In the process of learning laparoscopic gastrointestinal surgery, young surgeons always pay attention to the dissection and digestive tract reconstruction. Learning how to expose the operative field and cooperate harmoniously with the operators are very important for the assistants. However we rarely pay attention to the way the operator using his left hand to assist with the surgery.
I usually analog laparoscopic surgery to a duel which needs capable of both attack and defense. Harmonic scalpel and electrome are our swords for the tissue dissection. The instruments of laparoscopic surgery are mostly sharp and hard, it is sophisticated but also easy to damage the normal tissues and organs. We recommend soft gauze as shield during the laparoscopic surgery. It can make up for the shortcoming of the laparoscopic instruments, help us complete a preferable laparoscopic gastrointestinal surgery, reducing vice injury.
We use gauze on daily basis, but seldom considering much about how to choose it. A piece of perfect gauze should meet the following criteria:
- Strong absorbing capability, can absorb the blood, and make a clear view of the operation.
- Proper size, suitable for the operation of laparoscopic, and could access 12 mm trocar freely. We choose 20 cm × 4 cm gauze as a dedicated laparoscopic gauze, accord with most of the reports in literature abroad.
- Clear mark, can be identified easily during the operation.
- X-ray developable mark line, it can be identified and positioned with X-ray.
- Based on my personal experiences, several methods are summarized here regarding how to use gauze in laparoscopic gastrointestinal surgery, and hope could be useful for surgical professionals.
Compression is the most commonly used function of gauze in surgery, and also it is one of the most important functions of gauze. When faced with small ooze blood in laparoscopic surgery, it’s easy to damage the surrounding tissue if we using harmonic scalpel and electrome blindly, such as normal intestinal wall, ureter, presacral tissue, spleen, etc. (Figures 1,2). If conditions allows, it is more effective to use hemostatic gauze.
Exposure is important in laparoscopic gastrointestinal surgery. But there are times we unable to make the small intestine away from our operative field by position changes. We use a gauze to fend off the small intestine as the terminal ileum always interfere in the operative field when we dissected the left Toldt’s space (Figures 3,4). At the same time, as the gauze is just around the operative field, it is ready at hand when we encounter a small bleeding.
The laparoscopic instruments are sharp and hard, it is easy to damage the normal tissue during the surgery, especially by the time we meet the pancreas, liver and other organizations (Figures 5,6,7). We can use gauze to increase the contact area and reduce the damage to the organization, increase the exposed area and expand the space of operation at the same time.
Different from traditional open abdomen operation, laparoscopic gastrointestinal surgery separates space first and then removes the upper tissue. Due to the limitations of laparoscopic vision, we could only judge the anatomical level through observation. There is a certain difficulty in the confluence of two levels and it is easy to damage the lower normal tissue. We usually placed gauzes to indicate the level of the clearance. For instance, we put a gauze in the dissected Toldt’s space during the sigmoidectomy to avoid injury of ureter (Figures 8,9). Gauzes covered on pancreatic head and duodenum during the dissection of hepatocolic ligament (Figures 10,11).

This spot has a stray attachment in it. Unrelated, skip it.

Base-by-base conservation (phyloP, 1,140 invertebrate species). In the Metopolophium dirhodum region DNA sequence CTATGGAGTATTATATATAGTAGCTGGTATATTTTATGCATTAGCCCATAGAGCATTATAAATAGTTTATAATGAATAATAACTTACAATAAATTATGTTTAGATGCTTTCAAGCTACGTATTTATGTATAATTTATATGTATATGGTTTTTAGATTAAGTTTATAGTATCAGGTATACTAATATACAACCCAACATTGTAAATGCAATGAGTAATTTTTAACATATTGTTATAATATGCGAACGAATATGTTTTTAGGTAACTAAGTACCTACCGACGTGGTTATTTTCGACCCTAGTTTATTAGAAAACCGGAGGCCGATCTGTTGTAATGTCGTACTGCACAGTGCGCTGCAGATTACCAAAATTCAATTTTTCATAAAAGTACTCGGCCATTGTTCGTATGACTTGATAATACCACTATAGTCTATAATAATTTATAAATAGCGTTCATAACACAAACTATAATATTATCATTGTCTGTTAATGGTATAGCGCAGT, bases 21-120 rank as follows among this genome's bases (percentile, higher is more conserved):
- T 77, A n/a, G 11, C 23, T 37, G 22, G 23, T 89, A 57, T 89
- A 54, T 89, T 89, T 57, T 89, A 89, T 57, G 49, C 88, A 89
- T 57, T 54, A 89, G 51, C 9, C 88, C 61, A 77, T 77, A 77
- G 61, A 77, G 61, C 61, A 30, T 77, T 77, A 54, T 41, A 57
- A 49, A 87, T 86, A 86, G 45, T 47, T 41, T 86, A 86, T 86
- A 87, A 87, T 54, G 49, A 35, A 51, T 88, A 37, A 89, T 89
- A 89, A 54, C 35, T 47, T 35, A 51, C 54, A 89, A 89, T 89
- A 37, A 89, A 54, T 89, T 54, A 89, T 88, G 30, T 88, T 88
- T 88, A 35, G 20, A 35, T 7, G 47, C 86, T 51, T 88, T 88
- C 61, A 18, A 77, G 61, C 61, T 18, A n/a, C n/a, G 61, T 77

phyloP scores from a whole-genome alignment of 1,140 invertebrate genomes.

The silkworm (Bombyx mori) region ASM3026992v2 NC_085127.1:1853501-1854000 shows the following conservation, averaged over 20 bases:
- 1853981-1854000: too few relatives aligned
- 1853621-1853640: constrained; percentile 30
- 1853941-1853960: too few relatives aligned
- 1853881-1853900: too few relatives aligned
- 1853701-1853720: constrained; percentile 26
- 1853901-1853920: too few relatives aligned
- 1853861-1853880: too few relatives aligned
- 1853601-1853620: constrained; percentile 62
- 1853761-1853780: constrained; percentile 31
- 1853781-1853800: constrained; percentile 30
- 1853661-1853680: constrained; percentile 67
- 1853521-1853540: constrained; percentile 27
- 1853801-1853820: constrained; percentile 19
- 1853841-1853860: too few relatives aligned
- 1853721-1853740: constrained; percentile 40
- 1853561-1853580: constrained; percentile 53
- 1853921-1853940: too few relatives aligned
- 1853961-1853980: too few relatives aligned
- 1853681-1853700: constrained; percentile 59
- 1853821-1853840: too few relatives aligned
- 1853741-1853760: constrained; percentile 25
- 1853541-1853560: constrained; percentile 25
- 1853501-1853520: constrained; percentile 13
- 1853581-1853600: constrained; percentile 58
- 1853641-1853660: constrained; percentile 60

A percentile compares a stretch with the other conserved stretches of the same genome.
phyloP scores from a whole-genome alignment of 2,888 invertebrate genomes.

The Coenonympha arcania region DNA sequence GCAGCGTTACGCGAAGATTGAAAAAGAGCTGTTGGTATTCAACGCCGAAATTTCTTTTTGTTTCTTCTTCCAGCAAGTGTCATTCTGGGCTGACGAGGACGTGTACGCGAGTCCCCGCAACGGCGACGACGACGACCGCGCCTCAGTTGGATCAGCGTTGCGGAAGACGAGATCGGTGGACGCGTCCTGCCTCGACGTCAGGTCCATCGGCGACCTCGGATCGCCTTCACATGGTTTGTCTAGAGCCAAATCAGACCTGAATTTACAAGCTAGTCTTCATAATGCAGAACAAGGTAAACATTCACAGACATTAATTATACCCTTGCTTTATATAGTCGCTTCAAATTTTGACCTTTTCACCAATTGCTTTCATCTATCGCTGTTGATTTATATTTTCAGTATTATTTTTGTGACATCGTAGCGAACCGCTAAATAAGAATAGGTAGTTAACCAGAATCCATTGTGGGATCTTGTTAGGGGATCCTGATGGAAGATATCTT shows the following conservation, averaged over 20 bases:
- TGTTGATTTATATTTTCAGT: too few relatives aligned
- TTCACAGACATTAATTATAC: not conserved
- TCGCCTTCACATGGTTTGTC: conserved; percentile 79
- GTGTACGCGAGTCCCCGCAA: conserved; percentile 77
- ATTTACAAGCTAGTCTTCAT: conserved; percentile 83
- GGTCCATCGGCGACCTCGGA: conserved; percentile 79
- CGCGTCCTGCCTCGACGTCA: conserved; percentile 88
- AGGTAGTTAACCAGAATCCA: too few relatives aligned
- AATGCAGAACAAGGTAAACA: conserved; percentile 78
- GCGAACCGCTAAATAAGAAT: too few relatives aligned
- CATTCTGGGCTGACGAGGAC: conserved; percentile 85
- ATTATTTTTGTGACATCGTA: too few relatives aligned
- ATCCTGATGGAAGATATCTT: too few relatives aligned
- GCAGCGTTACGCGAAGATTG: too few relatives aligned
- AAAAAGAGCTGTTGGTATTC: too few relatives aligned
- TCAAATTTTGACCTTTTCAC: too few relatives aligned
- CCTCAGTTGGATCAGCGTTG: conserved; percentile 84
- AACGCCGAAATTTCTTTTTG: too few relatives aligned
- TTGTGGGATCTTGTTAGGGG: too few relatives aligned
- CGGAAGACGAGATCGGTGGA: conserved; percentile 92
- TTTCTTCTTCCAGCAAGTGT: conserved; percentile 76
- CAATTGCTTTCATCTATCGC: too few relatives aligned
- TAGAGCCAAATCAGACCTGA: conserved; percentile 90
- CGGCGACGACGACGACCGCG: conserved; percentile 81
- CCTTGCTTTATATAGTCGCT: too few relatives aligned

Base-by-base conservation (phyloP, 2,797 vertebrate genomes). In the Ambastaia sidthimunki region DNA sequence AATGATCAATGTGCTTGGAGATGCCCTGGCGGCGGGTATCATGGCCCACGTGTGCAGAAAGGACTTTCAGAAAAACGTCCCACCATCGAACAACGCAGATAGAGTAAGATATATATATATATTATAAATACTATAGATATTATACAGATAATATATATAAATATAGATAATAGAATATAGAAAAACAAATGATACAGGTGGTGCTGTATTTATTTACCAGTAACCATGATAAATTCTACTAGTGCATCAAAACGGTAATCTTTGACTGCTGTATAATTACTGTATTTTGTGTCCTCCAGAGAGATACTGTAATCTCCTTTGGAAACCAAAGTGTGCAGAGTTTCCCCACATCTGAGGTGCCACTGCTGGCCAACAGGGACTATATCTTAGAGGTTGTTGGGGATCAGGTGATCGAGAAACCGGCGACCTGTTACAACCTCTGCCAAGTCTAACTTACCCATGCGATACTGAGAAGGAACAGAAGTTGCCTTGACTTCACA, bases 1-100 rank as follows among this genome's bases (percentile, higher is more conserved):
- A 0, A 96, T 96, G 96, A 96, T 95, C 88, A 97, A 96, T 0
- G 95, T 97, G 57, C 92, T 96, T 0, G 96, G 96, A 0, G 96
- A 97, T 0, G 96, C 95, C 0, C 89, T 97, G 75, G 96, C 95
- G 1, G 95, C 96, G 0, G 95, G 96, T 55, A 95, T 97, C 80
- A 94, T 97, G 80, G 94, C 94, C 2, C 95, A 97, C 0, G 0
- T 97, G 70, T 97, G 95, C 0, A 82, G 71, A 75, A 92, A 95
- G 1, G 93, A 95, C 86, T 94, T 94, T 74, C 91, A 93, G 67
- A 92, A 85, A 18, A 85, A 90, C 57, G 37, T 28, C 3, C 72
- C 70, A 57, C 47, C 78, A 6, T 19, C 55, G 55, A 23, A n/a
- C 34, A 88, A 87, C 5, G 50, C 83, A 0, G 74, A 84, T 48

Subsidiary-injury is the biggest issue that confronts the beginners. Besides the influence of human factor, we could use some little tips to protect surrounding tissues from being injured. Method which was often used is utilizing gauze to fend off surrounding tissues. For example, in addition to indicating the Toldt’s clearance, gauzes we put at the juncture of the left Toldt’s clearance and the left ureter during the operation sigmoid could also protect the left ureter from being injured when we separate the left paracolic sulci (Figure 12). In the same way, the small gauzes could not only support the Toldt’s clearance, but also keep the duodenum and the head of pancreas unharmed during the right hemicolectomy.
The laparoscopic instrument “Peanut” (Figure 13) used to perform blunt dissection in surgical space. In our institute, for a lot of reasons, “Peanut” is unavailable. We use the ultracision clamping a gauze to accomplish blunt dissection. Gauze has a large contact area which is an advantage comparing to the “Peanut” in expanding Toldt’s space (Figure 14). Furthermore, you can manage the hemorrhage immediately by using the ultracision during the blunt dissection.
After the surgery, normal saline (NS) is usually utilized to irrigate the operating field. When we use a suction, it usually plugged, in this moment, a small gauze placed on the area for suction is significant. This application would not only protect the surrounding tissue but also make the use of siphoning of the gauze (Figure 15).
Gauze is a good helper, but it can be a tragedy if it is not used properly.
Remnant of gauze is the nightmare to patience and surgeons! To avoid that, my suggestion is: (I) when using gauzes, they should be placed at a place without the intestine and omentum interference, such as hepatorenal recess, presacral space, spleen fossa and the place easy for searching; (II) if it is allowed, it would be optimal to follow the “one by one” principle, which means to remove the gauze after using it. It will reduce the chance of mistakes.
Conflicts of Interest: The authors have no conflicts of interest to declare.
Cite this article as: Hu W, Wu D, Li Y. Small gauze, big skills—the application of gauze in laparoscopic gastrointestinal surgery. Ann Laparosc Endosc Surg 2017;2:66.